This EP (Skeleton Songs) came together as more of a concept rather than as a collection of favourite songs. I wanted to stay true to the concept of the EP as a stripped affair that went back to the bones of the songs so i excluded any songs that had drums or string rhythmic components to them from a production point of view as i couldn’t do them justice like this. Usually as a musician your favourite songs are the ones you’ve written most recently so I actually feel quite distant from these ones now as most recently I’ve been writing more with a full band or studio in mind. It’s always the same story though – you wait so long for things to be mastered and released that you’re always bound to have moved on by the time something is out there.

You’ve received a lot of praise from some big names in the music industry. Are there any comments that have particularly inspired you?
It was pretty amazing to get an email from Courtney Love asking me to join her band but quite surreal too! I really enjoyed working with Bernard Butler as he’s just a phenomenal musician and intuitive player that he makes you want to up your game. It’s just as inspiring, though, to get an email from someone you don’t know who has been touched by a song or it’s helped them through something. That means more to me if anything than the praise of someone famous, as flattering as it is.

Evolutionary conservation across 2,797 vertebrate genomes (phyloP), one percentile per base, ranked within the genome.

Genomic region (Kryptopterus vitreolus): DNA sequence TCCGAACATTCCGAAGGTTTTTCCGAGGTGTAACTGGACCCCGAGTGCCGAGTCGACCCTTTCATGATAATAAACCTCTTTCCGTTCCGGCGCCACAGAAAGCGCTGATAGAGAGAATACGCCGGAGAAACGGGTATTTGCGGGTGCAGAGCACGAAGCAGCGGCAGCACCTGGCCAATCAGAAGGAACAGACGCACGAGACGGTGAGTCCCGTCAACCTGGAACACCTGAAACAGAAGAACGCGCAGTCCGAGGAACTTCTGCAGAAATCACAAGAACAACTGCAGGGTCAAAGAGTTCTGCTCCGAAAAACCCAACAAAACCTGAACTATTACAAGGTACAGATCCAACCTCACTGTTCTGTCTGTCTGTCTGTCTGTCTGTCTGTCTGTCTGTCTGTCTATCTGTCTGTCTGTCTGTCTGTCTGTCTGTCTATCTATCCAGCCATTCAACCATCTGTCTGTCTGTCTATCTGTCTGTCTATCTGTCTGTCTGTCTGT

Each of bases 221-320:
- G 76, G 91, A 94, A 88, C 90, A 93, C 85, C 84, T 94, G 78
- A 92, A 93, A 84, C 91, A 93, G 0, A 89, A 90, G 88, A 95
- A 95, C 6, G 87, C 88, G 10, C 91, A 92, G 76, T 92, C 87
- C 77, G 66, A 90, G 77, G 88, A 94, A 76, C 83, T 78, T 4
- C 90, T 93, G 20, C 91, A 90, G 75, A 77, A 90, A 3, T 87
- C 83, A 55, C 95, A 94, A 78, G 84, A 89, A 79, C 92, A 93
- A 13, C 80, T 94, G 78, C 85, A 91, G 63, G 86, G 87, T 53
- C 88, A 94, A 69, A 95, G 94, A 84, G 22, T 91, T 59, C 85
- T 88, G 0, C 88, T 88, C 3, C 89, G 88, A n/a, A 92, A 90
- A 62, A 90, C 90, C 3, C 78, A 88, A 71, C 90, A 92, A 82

Would you say your childhood experiences playing in orchestras has added anything to your music?
I only ever played the flute and piccolo in orchestras so the orchestra thing is more of a broad influence for me in that i think i have quite an epic sense of arrangement now and I’m always wanting string sections that i can’t afford! When i did the collaboration last year with the philharmonic at the royal festival hall, though, i was like a kid in a candy shop, although i had all these amazing ideas for using timpani but we didn’t get to use the full orchestra in the end so I think i will always end up having my evil plans scuppered.

You recently covered Pearl Jam’s Elderly Woman Behind The Counter In A Small Town in a YouTube video. Why this particular track?
It’s a musical reminder to myself from Vicky (who you also see in the video) to buy some tickets for the hyde park concert in June. We were teasing my guitarist Mat about the fact that he was going to miss the show as he’s going to be on his honeymoon and they are his favourite band. We let him sing along in rehearsals if he is good.